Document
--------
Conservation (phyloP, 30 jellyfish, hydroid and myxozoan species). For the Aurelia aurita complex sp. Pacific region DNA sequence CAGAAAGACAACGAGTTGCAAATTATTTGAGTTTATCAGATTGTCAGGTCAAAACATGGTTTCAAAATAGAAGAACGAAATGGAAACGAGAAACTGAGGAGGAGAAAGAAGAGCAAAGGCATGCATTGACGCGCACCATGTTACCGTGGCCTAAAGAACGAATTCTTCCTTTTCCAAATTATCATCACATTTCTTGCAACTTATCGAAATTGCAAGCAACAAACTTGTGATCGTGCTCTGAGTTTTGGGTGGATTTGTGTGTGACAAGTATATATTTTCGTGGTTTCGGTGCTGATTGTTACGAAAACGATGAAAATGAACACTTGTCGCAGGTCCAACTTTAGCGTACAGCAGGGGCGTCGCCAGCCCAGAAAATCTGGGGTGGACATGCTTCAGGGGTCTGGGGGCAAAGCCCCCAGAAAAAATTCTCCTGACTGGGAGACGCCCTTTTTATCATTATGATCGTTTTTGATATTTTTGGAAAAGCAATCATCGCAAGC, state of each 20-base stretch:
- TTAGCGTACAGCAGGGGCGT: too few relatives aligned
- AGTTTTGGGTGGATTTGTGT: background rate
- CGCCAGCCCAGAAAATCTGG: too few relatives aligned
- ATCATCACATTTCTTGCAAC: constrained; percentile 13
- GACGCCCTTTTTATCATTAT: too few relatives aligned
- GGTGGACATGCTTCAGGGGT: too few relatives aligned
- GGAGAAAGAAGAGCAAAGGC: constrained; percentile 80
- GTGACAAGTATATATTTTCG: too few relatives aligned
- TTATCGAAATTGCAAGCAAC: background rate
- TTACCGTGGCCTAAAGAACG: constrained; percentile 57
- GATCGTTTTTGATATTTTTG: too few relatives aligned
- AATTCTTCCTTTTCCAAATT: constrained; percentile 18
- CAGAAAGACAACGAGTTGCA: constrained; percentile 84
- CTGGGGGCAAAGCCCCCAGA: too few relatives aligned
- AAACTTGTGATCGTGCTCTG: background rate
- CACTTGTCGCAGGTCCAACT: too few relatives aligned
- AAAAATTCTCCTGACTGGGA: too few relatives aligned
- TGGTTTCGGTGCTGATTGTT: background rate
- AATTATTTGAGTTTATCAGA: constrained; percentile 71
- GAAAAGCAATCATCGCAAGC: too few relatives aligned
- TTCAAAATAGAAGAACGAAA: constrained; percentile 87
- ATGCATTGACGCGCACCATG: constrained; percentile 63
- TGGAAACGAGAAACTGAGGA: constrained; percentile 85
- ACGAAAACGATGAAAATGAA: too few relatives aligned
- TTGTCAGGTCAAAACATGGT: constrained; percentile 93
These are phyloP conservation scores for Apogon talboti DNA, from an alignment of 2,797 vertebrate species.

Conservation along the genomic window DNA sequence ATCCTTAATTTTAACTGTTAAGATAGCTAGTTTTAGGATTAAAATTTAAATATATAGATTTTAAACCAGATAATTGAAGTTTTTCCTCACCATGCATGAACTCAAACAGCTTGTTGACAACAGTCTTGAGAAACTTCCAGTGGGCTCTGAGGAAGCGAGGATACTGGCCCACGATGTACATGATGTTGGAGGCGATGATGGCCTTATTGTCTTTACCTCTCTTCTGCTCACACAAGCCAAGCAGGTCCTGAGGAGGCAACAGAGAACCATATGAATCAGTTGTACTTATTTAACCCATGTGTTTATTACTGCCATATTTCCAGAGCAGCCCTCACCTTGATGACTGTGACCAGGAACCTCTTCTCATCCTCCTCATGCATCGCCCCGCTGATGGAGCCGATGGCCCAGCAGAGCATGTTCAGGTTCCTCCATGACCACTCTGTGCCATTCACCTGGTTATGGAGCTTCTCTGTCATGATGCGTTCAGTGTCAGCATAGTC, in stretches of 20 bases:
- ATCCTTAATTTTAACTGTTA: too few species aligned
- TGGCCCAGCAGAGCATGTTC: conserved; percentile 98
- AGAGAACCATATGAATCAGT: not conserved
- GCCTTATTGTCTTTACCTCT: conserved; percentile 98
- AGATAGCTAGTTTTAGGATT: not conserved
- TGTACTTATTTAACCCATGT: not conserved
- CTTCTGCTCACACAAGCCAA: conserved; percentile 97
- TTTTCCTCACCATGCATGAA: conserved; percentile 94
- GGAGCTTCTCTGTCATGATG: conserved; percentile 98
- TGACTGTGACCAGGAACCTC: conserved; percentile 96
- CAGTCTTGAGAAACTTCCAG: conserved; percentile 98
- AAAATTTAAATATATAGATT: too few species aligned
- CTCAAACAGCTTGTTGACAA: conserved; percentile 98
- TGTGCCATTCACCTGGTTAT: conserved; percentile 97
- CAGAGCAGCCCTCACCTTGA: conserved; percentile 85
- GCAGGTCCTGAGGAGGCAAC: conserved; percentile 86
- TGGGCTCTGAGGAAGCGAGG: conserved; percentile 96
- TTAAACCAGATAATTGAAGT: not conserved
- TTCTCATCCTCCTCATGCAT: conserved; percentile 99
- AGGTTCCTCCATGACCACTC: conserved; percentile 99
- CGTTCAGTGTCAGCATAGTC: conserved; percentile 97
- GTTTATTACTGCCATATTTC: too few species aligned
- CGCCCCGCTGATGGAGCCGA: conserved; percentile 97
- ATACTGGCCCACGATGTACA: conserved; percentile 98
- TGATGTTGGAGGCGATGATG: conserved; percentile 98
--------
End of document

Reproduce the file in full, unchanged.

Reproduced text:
Conservation (phyloP, 30 jellyfish, hydroid and myxozoan species). For the Aurelia aurita complex sp. Pacific region DNA sequence CAGAAAGACAACGAGTTGCAAATTATTTGAGTTTATCAGATTGTCAGGTCAAAACATGGTTTCAAAATAGAAGAACGAAATGGAAACGAGAAACTGAGGAGGAGAAAGAAGAGCAAAGGCATGCATTGACGCGCACCATGTTACCGTGGCCTAAAGAACGAATTCTTCCTTTTCCAAATTATCATCACATTTCTTGCAACTTATCGAAATTGCAAGCAACAAACTTGTGATCGTGCTCTGAGTTTTGGGTGGATTTGTGTGTGACAAGTATATATTTTCGTGGTTTCGGTGCTGATTGTTACGAAAACGATGAAAATGAACACTTGTCGCAGGTCCAACTTTAGCGTACAGCAGGGGCGTCGCCAGCCCAGAAAATCTGGGGTGGACATGCTTCAGGGGTCTGGGGGCAAAGCCCCCAGAAAAAATTCTCCTGACTGGGAGACGCCCTTTTTATCATTATGATCGTTTTTGATATTTTTGGAAAAGCAATCATCGCAAGC, state of each 20-base stretch:
- TTAGCGTACAGCAGGGGCGT: too few relatives aligned
- AGTTTTGGGTGGATTTGTGT: background rate
- CGCCAGCCCAGAAAATCTGG: too few relatives aligned
- ATCATCACATTTCTTGCAAC: constrained; percentile 13
- GACGCCCTTTTTATCATTAT: too few relatives aligned
- GGTGGACATGCTTCAGGGGT: too few relatives aligned
- GGAGAAAGAAGAGCAAAGGC: constrained; percentile 80
- GTGACAAGTATATATTTTCG: too few relatives aligned
- TTATCGAAATTGCAAGCAAC: background rate
- TTACCGTGGCCTAAAGAACG: constrained; percentile 57
- GATCGTTTTTGATATTTTTG: too few relatives aligned
- AATTCTTCCTTTTCCAAATT: constrained; percentile 18
- CAGAAAGACAACGAGTTGCA: constrained; percentile 84
- CTGGGGGCAAAGCCCCCAGA: too few relatives aligned
- AAACTTGTGATCGTGCTCTG: background rate
- CACTTGTCGCAGGTCCAACT: too few relatives aligned
- AAAAATTCTCCTGACTGGGA: too few relatives aligned
- TGGTTTCGGTGCTGATTGTT: background rate
- AATTATTTGAGTTTATCAGA: constrained; percentile 71
- GAAAAGCAATCATCGCAAGC: too few relatives aligned
- TTCAAAATAGAAGAACGAAA: constrained; percentile 87
- ATGCATTGACGCGCACCATG: constrained; percentile 63
- TGGAAACGAGAAACTGAGGA: constrained; percentile 85
- ACGAAAACGATGAAAATGAA: too few relatives aligned
- TTGTCAGGTCAAAACATGGT: constrained; percentile 93
These are phyloP conservation scores for Apogon talboti DNA, from an alignment of 2,797 vertebrate species.

Conservation along the genomic window DNA sequence ATCCTTAATTTTAACTGTTAAGATAGCTAGTTTTAGGATTAAAATTTAAATATATAGATTTTAAACCAGATAATTGAAGTTTTTCCTCACCATGCATGAACTCAAACAGCTTGTTGACAACAGTCTTGAGAAACTTCCAGTGGGCTCTGAGGAAGCGAGGATACTGGCCCACGATGTACATGATGTTGGAGGCGATGATGGCCTTATTGTCTTTACCTCTCTTCTGCTCACACAAGCCAAGCAGGTCCTGAGGAGGCAACAGAGAACCATATGAATCAGTTGTACTTATTTAACCCATGTGTTTATTACTGCCATATTTCCAGAGCAGCCCTCACCTTGATGACTGTGACCAGGAACCTCTTCTCATCCTCCTCATGCATCGCCCCGCTGATGGAGCCGATGGCCCAGCAGAGCATGTTCAGGTTCCTCCATGACCACTCTGTGCCATTCACCTGGTTATGGAGCTTCTCTGTCATGATGCGTTCAGTGTCAGCATAGTC, in stretches of 20 bases:
- ATCCTTAATTTTAACTGTTA: too few species aligned
- TGGCCCAGCAGAGCATGTTC: conserved; percentile 98
- AGAGAACCATATGAATCAGT: not conserved
- GCCTTATTGTCTTTACCTCT: conserved; percentile 98
- AGATAGCTAGTTTTAGGATT: not conserved
- TGTACTTATTTAACCCATGT: not conserved
- CTTCTGCTCACACAAGCCAA: conserved; percentile 97
- TTTTCCTCACCATGCATGAA: conserved; percentile 94
- GGAGCTTCTCTGTCATGATG: conserved; percentile 98
- TGACTGTGACCAGGAACCTC: conserved; percentile 96
- CAGTCTTGAGAAACTTCCAG: conserved; percentile 98
- AAAATTTAAATATATAGATT: too few species aligned
- CTCAAACAGCTTGTTGACAA: conserved; percentile 98
- TGTGCCATTCACCTGGTTAT: conserved; percentile 97
- CAGAGCAGCCCTCACCTTGA: conserved; percentile 85
- GCAGGTCCTGAGGAGGCAAC: conserved; percentile 86
- TGGGCTCTGAGGAAGCGAGG: conserved; percentile 96
- TTAAACCAGATAATTGAAGT: not conserved
- TTCTCATCCTCCTCATGCAT: conserved; percentile 99
- AGGTTCCTCCATGACCACTC: conserved; percentile 99
- CGTTCAGTGTCAGCATAGTC: conserved; percentile 97
- GTTTATTACTGCCATATTTC: too few species aligned
- CGCCCCGCTGATGGAGCCGA: conserved; percentile 97
- ATACTGGCCCACGATGTACA: conserved; percentile 98
- TGATGTTGGAGGCGATGATG: conserved; percentile 98